The current opinion of researchers is that life has arisen rapidly within the first billion years after the formation of the planet. Understanding the interaction between life and planet Earth will make it easier to search for life on other planets.
Complex and intelligent life is the result of a long history of biological evolution which has led to an interplay with terrestrial processes throughout geological history. But to what extent is the Earth comparable to potentially habitable planets elsewhere in the universe? In order to get a complete picture of the co-evolution of the Earth and life and their interdependence, cooperation is needed. Various disciplines work together, including astronomy, astrobiology, (micro)biology, (prebiotic) chemistry and the Earth and planetary sciences.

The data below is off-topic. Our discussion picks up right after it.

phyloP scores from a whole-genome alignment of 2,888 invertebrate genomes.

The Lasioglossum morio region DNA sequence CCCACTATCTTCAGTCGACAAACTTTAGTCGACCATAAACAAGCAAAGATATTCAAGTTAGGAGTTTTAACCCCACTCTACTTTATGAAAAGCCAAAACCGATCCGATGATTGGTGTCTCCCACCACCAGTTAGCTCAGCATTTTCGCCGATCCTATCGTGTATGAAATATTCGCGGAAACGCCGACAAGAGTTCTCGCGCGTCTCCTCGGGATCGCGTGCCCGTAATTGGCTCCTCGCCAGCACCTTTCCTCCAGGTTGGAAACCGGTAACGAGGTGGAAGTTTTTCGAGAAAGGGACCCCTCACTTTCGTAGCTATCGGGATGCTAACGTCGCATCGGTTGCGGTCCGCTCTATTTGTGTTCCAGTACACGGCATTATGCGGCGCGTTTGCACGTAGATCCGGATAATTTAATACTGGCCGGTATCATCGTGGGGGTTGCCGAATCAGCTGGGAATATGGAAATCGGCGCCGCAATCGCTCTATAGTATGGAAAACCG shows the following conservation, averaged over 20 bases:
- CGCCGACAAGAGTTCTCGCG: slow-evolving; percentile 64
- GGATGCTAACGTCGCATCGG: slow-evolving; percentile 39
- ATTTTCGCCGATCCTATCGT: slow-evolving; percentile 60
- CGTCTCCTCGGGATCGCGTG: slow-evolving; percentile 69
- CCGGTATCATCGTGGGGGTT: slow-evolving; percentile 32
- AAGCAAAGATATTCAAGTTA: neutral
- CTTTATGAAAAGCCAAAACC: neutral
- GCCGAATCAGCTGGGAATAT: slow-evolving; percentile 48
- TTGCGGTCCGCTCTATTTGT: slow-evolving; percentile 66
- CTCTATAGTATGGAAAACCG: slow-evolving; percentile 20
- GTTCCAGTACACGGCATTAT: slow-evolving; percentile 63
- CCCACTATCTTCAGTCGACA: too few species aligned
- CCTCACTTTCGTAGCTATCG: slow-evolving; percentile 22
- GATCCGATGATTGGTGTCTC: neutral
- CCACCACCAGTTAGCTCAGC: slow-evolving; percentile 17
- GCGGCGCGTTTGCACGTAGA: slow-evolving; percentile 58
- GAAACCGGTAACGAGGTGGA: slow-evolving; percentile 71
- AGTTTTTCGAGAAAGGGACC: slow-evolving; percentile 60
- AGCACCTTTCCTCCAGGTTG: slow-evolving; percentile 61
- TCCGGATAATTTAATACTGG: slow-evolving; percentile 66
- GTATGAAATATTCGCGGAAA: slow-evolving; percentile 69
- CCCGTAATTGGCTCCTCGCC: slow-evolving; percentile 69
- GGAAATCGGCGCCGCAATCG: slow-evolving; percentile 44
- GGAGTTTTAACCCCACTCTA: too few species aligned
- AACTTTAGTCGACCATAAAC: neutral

In this Knowledge Network we work on three important themes on the interface between planetary and biological evolution:
1. Determining the starting point for life on Earth. Here, we investigate the formation of the Earth, as well as the sources of organic molecules in an inanimate environment. In addition, we try to show that life can begin with a mixture of inanimate ingredients.
2. Identifying the earliest life forms and their specific metabolism. 3.Determining large-scale relationships between living nature, the atmosphere, the oceans, the water cycle and the rocks throughout geological history to the present day.